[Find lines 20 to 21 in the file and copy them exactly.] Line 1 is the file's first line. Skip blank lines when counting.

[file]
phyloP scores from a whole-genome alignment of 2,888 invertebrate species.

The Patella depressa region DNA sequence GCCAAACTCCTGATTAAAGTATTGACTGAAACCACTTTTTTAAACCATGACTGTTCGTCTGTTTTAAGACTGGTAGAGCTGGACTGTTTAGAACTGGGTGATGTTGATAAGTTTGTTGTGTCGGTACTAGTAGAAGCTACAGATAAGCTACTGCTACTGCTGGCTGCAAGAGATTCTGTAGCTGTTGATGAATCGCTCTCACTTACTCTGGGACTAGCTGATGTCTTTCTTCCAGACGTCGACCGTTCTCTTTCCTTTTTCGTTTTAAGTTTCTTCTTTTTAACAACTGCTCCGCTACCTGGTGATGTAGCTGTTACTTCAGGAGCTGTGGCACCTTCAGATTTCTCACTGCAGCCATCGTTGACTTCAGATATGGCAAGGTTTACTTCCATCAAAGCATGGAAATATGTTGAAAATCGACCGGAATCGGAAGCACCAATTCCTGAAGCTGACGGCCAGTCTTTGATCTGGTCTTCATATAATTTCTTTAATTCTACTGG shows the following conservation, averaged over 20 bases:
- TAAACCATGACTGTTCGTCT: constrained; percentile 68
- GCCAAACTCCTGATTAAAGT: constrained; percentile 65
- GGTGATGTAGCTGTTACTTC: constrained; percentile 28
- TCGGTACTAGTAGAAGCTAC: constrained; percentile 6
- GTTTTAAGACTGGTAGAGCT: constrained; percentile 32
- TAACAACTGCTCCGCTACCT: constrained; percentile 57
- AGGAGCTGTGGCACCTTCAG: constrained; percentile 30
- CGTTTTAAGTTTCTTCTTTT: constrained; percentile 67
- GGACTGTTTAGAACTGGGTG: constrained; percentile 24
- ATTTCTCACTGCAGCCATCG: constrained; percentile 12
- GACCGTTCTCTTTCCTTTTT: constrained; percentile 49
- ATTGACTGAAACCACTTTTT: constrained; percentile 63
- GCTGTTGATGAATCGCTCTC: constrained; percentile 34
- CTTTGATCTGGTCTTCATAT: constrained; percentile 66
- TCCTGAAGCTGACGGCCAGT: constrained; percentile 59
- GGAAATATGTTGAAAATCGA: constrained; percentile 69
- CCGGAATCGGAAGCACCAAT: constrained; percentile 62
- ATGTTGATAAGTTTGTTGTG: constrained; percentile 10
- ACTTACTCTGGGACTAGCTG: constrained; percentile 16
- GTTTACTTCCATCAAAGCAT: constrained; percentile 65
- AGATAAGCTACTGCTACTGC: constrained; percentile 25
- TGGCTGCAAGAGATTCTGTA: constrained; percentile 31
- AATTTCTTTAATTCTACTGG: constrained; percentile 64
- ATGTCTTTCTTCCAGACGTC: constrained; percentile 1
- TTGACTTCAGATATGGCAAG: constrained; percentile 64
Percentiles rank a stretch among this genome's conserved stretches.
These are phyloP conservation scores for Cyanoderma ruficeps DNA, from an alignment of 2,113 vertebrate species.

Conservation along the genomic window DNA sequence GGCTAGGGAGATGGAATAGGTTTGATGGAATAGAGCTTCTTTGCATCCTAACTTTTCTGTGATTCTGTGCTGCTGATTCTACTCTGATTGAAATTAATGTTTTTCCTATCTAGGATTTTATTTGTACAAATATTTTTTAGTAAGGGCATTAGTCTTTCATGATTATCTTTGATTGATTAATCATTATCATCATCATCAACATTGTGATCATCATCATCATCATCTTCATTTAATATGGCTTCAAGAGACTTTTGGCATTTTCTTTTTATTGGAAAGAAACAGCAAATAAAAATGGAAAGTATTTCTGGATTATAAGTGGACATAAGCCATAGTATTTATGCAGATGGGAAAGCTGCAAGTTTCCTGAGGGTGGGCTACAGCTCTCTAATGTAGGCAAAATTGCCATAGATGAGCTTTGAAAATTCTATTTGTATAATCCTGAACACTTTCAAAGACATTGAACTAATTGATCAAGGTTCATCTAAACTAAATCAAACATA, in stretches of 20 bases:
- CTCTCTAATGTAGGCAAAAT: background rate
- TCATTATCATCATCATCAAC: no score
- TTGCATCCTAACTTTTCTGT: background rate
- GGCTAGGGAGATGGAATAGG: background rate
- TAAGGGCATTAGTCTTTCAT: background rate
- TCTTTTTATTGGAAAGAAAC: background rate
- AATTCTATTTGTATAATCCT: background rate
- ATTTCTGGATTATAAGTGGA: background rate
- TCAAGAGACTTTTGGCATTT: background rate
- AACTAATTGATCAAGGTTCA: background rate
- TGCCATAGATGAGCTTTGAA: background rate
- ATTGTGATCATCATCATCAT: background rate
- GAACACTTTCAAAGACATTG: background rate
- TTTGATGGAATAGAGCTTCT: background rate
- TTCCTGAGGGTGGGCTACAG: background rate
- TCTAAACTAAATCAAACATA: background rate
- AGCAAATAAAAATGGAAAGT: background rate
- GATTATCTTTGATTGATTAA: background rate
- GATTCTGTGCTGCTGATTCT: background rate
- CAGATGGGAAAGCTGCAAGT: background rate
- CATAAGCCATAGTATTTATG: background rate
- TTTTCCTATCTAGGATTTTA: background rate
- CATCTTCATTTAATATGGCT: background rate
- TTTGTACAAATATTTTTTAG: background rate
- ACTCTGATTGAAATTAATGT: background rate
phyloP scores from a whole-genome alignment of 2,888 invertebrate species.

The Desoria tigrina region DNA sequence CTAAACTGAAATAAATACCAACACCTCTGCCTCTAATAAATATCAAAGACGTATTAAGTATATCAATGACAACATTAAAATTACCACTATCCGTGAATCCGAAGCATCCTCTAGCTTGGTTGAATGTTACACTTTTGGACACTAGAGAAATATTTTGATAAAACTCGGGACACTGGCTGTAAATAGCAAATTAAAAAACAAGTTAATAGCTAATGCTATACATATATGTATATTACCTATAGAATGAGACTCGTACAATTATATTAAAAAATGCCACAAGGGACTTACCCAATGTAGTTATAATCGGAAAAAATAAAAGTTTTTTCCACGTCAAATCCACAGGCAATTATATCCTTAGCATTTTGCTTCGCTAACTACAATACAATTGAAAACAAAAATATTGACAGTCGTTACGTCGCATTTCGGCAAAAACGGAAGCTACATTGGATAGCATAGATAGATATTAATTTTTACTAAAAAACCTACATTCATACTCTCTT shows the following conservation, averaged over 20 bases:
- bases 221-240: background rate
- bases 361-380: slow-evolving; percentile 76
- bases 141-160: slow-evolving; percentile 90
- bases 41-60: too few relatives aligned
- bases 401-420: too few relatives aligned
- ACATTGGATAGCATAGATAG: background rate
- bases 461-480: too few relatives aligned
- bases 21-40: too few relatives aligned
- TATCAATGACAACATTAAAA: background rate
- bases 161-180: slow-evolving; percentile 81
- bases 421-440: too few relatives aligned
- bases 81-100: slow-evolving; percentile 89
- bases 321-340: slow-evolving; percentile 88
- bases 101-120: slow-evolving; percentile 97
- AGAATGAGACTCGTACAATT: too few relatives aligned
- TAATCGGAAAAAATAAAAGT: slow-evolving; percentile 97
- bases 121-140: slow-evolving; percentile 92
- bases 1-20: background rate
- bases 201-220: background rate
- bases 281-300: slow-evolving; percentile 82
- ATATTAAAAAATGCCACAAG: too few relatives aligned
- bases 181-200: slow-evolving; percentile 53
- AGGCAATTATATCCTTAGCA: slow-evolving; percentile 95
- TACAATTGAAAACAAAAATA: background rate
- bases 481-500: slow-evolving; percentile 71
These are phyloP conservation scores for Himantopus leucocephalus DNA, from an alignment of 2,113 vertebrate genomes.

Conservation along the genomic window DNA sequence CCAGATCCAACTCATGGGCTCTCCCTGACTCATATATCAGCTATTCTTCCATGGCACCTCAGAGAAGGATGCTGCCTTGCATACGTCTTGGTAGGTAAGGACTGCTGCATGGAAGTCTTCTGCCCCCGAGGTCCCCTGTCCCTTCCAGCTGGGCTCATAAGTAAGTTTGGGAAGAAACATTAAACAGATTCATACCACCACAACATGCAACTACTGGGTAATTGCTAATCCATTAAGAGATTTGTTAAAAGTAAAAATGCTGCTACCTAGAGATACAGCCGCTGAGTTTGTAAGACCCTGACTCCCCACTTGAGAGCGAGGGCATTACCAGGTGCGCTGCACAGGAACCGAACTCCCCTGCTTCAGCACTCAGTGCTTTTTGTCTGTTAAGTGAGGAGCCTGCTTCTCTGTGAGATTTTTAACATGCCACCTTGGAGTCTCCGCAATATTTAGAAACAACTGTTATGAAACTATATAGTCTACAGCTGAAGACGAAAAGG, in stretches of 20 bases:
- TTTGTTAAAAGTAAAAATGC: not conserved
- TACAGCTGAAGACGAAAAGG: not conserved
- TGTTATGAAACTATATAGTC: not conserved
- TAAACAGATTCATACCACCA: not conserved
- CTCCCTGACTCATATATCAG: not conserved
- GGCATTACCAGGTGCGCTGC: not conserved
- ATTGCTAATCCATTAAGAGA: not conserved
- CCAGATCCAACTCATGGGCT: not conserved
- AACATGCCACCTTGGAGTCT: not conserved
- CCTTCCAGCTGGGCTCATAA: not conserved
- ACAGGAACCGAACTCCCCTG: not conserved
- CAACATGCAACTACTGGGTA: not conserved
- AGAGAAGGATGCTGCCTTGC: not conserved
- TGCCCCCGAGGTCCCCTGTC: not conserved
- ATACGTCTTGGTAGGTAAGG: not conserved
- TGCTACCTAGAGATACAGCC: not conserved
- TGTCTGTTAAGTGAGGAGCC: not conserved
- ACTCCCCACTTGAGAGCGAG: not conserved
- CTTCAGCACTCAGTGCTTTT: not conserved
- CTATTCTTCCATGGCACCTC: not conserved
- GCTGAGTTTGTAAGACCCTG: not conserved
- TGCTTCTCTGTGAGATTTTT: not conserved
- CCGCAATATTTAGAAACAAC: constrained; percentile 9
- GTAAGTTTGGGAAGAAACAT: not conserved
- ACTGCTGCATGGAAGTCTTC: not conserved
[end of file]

- ATGTTGATAAGTTTGTTGTG: constrained; percentile 10
- ACTTACTCTGGGACTAGCTG: constrained; percentile 16